Representative Wayne said he did not understand how the project would be financially feasible and questioned how the project's numbers were derived. He said for the $90 million project to cash flow, the cost per room was going to have to average $337 per night, based upon an occupancy rate of 59%.
Mr. Hicks then asked Mr. Peterman and Mr. Howard to describe the financing structure related to the Kentucky Economic Development Finance Authority (KEDFA) bond issue. KEDFA will issue $118,130,000 in tax-exempt bonds on behalf of BETF, which will use the proceeds to build and equip the 267-room hotel and associated facilities on the grounds of KHP.
Mr. Peterman said KEDFA adopted the final bond resolution at a special meeting last Friday, February 15, that authorized the bond issue to move forward. The project will be owned by BETF, which has received a 501(c)(3) designation from the Internal Revenue Service (IRS). This designation provides BETF tax-exempt financing status for this project even though it is a private entity. Bonds will be issued by KEDFA and the money will be loaned to BETF, which will then enter into a series of contracts to build and operate the project. BETF has leased rights to build on state property at KHP through a ground lease with the Finance Cabinet. The hotel will be operated under a license agreement with the Starwood Corporation under a Westin License Agreement and the hotel will be managed by Prism.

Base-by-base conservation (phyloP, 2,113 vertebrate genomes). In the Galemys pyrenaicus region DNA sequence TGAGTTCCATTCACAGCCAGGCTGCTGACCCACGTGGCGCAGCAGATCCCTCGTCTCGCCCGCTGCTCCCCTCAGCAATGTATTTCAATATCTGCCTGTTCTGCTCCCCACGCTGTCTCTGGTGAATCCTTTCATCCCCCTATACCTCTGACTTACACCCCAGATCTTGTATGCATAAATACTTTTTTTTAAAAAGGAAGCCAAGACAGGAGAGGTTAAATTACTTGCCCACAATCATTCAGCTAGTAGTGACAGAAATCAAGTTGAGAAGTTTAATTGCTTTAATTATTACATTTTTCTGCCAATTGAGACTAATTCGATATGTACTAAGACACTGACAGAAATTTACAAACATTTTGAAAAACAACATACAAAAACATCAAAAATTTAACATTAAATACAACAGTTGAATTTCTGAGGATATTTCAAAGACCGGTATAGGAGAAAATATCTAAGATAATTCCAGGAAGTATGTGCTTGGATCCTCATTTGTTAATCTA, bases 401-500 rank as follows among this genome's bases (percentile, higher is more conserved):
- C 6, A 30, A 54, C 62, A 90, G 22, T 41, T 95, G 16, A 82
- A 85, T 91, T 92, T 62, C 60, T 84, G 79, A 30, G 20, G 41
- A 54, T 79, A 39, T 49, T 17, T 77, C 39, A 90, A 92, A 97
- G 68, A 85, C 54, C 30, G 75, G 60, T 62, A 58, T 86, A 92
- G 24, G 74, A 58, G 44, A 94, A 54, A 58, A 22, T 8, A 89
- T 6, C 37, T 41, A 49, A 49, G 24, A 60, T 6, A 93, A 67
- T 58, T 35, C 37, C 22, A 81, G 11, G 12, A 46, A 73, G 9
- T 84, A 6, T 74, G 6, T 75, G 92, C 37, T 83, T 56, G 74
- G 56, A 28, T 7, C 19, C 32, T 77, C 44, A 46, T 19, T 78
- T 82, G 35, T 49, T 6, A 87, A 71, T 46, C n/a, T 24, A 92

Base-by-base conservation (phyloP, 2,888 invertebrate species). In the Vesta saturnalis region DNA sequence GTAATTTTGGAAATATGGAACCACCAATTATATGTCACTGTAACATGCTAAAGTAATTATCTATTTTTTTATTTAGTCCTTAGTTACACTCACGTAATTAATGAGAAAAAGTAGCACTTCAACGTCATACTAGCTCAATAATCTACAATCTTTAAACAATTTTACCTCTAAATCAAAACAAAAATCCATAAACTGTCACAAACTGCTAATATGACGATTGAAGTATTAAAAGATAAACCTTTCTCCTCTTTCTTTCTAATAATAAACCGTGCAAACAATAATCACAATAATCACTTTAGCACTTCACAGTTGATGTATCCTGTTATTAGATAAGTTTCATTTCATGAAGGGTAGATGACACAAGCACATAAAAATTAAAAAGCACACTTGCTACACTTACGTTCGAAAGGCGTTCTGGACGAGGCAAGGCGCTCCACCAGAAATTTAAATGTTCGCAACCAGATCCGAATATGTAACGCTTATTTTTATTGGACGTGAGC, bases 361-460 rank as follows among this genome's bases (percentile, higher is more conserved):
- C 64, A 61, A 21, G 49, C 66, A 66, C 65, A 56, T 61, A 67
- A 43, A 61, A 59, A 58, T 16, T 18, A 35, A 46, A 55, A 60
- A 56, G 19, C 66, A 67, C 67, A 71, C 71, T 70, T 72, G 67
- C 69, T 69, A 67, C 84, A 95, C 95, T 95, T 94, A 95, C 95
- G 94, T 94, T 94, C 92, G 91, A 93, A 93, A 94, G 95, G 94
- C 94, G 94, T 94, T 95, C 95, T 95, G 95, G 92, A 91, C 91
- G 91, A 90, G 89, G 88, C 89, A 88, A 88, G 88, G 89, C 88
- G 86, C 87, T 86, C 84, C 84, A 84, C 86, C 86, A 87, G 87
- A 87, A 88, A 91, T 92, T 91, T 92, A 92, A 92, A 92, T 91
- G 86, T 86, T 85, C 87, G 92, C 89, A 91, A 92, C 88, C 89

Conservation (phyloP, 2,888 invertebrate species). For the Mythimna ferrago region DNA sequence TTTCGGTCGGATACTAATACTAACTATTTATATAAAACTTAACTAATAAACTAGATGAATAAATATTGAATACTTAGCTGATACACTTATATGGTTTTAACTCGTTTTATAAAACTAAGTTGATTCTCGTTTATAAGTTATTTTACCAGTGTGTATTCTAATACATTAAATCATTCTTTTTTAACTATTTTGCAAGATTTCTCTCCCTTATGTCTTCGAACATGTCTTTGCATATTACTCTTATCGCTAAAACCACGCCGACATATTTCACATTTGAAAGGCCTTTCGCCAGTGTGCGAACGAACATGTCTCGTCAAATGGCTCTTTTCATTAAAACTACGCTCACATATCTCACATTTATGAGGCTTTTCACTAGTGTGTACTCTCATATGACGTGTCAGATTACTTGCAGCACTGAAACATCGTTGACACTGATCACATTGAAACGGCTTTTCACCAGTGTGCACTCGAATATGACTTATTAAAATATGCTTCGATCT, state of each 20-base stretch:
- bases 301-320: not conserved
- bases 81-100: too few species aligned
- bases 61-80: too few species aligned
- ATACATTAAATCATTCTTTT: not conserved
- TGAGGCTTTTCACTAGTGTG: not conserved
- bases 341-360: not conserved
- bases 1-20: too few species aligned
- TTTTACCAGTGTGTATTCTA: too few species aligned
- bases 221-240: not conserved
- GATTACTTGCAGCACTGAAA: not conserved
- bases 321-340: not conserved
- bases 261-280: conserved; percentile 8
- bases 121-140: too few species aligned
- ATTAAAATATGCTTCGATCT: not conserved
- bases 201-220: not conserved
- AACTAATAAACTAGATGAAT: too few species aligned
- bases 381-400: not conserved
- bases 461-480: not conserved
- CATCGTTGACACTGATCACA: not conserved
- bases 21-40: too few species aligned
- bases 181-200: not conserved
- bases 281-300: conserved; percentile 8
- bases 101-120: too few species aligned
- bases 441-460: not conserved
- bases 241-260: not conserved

The bonds will be issued in two series: the Senior Series A bonds of approximately $76 million is being marketed with a debt service coverage ratio of 1.5, meaning the revenues of the project, after payment of all operating costs, will be 1.5 times the annual debt service in any given year.
The Subordinate Series B Bonds of approximately $42 million are subordinate to the Senior Series A Bonds in priority of the pledge of revenues to pay debt service. After the Senior Series A bonds are paid, and the covenant requirement for 1.5 times debt services coverage is established, the covenant requirement for the subordinate bonds is 1.1.
Based on the commissioned feasibility study, the cash flow projections indicated a 1.75 debt service coverage ratio with room rates approximately $175 per night. Mr. Peterman said the average combined debt service coverage of 1.25 for senior and subordinate bonds should be satisfied. The senior bonds would be fixed rate bonds with a maturity of 30 years. The subordinate bonds would have a fixed rate until August 1, 2013, and thereafter, the rate would adjust annually to a rate that would be established by the remarketing agent as the market rate for the following year for similar bonds.
In addition to a pledge of the revenues and a mortgage on the ground lease, the bonds will be secured by a debt service reserve fund that will be borrowed as part of the bond issue. The first excess revenues generated above debt service and above operating costs are required to be deposited in a second cash-funded reserve. The borrowed debt service reserve will be equal to one year's maximum principal and interest in any future year. The cash-funded reserve will be equal to the second year's maximum principal and interest in any future year. Finally, for the subordinate bonds only, an escrow reserve fund is established in the amount of $3 million borrowed from the Kentucky Tourism Development Finance Authority as further security.
To summarize, Mr. Peterman said the senior bonds are secured by a senior lien on revenues, a borrowed debt service reserve, and a cash-funded debt service reserve. The subordinate bonds are secured by a subordinate lien on revenues, a borrowed debt service reserve, a cash-funded debt service reserve, and an escrow debt service reserve.